Nano-process for Magnetic Storage wins €100k Award

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PostPosted: Tue Dec 05, 2006 2:02 pm    Post subject: Nano-process for Magnetic Storage wins €100k Award Reply with quote

Nano-process for Magnetic Storage wins €100k Science to Business Award

Russell Cowburn, 36, Professor of Nanotechnology at Imperial College, London, is the winner of the "Degussa European Science-to-Business Award 2006”. Professor Cowburn's won for a nanotechnology-based process for manufacturing magnetic materials, which can increase the capacity of data storage devices by a factor of 100. A team from the Netherlands, and a joint Danish/Dutch team also made it through to the final round.

"The Dusseldorf-based company launched the “Degussa European Science-to-Business Award” in November 2005. Deputy Management Board Chairman Dr. Alfred Oberholz: “Innovation is a task for society as a whole. As the world's leading specialty chemical company, our intention is that this award will help create a favourable climate in Europe for innovation.”

The award was open to young scientists working at research institutions in Europe. The theme of the 2006 prize was materials sciences and applied technologies. Degussa offered the prize in collaboration with INSEAD, the European business school, and the German financial newspaper, Handelsblatt. The patron was Janez Potocnik, EU Commissioner for Science and Research.

With the objective of successfully translating innovations into economically successful products, the award now presented carries a prize of 100,000 euros, making it one of the most highly endowed awards on the research landscape. In addition, the prize-winner will receive extensive management coaching from INSEAD.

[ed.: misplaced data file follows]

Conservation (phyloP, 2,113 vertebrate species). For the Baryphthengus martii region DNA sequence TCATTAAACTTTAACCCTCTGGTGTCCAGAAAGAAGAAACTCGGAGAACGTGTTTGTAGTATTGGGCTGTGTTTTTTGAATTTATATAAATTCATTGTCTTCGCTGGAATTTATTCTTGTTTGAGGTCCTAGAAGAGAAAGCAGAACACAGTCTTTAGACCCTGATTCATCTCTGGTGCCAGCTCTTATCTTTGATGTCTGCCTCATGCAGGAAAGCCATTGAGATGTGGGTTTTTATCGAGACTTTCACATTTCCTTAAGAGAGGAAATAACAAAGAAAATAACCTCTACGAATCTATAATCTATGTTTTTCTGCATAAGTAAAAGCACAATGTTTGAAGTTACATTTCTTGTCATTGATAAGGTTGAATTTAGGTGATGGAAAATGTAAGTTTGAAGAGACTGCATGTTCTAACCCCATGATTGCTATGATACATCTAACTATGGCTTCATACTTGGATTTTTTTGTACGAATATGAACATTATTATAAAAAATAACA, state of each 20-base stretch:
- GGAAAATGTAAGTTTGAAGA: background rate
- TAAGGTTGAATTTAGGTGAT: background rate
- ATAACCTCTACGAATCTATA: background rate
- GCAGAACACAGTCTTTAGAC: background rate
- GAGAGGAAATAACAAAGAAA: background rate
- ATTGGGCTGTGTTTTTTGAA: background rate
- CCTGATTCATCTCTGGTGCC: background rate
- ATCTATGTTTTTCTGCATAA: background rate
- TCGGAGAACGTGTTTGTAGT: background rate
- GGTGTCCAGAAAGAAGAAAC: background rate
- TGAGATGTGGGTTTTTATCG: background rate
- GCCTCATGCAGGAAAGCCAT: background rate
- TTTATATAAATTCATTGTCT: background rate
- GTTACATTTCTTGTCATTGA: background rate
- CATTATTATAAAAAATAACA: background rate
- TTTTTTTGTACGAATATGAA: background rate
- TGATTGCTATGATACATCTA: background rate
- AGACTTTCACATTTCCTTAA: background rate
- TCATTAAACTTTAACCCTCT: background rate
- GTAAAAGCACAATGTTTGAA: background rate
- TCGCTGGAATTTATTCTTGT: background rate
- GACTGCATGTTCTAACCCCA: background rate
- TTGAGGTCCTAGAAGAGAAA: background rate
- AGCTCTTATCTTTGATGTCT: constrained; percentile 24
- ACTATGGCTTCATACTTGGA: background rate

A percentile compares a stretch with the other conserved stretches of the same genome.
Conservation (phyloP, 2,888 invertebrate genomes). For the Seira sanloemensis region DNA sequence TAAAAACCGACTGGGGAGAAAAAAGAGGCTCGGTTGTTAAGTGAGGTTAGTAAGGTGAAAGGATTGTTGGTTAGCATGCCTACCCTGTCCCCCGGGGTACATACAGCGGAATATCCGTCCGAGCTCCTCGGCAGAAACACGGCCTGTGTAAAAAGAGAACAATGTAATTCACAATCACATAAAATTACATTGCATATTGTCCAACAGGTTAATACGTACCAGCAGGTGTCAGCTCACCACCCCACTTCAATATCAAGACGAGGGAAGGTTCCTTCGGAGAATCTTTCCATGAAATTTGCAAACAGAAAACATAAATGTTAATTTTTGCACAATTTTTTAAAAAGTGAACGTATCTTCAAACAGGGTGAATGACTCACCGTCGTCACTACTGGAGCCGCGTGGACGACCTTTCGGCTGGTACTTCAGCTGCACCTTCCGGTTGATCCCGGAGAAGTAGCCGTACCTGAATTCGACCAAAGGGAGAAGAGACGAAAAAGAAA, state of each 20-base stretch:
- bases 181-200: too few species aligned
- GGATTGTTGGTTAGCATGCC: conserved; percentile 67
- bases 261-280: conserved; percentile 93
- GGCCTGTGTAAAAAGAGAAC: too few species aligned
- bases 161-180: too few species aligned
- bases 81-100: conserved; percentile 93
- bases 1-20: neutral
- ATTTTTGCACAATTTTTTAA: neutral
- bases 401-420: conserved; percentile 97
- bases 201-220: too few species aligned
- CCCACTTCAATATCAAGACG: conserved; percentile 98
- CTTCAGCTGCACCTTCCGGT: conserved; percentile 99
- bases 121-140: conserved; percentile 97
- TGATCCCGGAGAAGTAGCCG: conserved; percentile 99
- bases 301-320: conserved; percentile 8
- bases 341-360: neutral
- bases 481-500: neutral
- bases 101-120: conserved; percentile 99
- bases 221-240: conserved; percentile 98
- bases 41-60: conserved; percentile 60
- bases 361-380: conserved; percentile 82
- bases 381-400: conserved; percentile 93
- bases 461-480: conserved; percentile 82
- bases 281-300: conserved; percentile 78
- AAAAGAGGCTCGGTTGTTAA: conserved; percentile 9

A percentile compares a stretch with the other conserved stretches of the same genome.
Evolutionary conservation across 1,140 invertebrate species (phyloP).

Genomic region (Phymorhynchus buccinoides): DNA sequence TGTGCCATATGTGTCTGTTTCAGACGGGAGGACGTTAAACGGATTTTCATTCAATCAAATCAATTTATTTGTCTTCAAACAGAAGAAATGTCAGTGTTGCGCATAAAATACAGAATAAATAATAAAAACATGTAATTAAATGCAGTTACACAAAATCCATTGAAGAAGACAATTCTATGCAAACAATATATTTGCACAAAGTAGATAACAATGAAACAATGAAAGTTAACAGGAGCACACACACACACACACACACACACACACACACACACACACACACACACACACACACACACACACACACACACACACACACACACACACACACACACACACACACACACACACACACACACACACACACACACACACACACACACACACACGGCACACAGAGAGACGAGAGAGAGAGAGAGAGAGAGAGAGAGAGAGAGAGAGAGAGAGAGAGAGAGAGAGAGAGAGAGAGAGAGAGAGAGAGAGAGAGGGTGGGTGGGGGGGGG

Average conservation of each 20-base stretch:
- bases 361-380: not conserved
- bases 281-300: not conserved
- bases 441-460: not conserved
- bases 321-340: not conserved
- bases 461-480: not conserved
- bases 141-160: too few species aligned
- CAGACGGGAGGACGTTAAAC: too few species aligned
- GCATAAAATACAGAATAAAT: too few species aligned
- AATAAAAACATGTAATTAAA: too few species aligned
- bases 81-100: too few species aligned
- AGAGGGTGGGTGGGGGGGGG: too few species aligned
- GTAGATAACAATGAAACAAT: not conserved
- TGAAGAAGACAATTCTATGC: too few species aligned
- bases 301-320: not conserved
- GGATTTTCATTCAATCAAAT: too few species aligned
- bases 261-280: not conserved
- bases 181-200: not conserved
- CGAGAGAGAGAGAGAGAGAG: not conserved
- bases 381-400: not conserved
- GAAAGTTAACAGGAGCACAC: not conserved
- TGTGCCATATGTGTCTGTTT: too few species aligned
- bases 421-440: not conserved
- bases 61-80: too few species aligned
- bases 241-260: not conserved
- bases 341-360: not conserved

Prize-winner Prof. Russell Cowburn developed high-performance magnetic data storage that is particularly suitable for use in portable devices such as laptops, cell phones, digital cameras, MP3 players and PDAs. It will also enable completely new applications, such as storing large video messages on cell phones. The business potential of this new technology is substantial - conservative estimates put the expected market volume at more than 100 million euros over the medium term.

Out of the many top-class applications, two other teams made it through to the final round: Prof. Peter Wasserscheid (Friedrich-Alexander-Universität Erlangen-Nürnberg) and Dr. Anders Riisager (Technical University of Denmark), as well as Dr. Kjeld van Bommel, Dr. Arianna Friggeri and Dr. Menno Rutger de Jong of the University Groningen.

Prof. Peter Wasserscheid and Dr. Anders Riisager developed SILP technology. SILP stands for Supported Ionic Liquid Phase. It is based on a process that uses liquid salts to modify, optimize and vary material surfaces. It will enable totally new surface properties to be produced, such as the combination of special adsorption properties with electrical conductivity or catalytic activity.

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This story was first posted on 13th September 2006.
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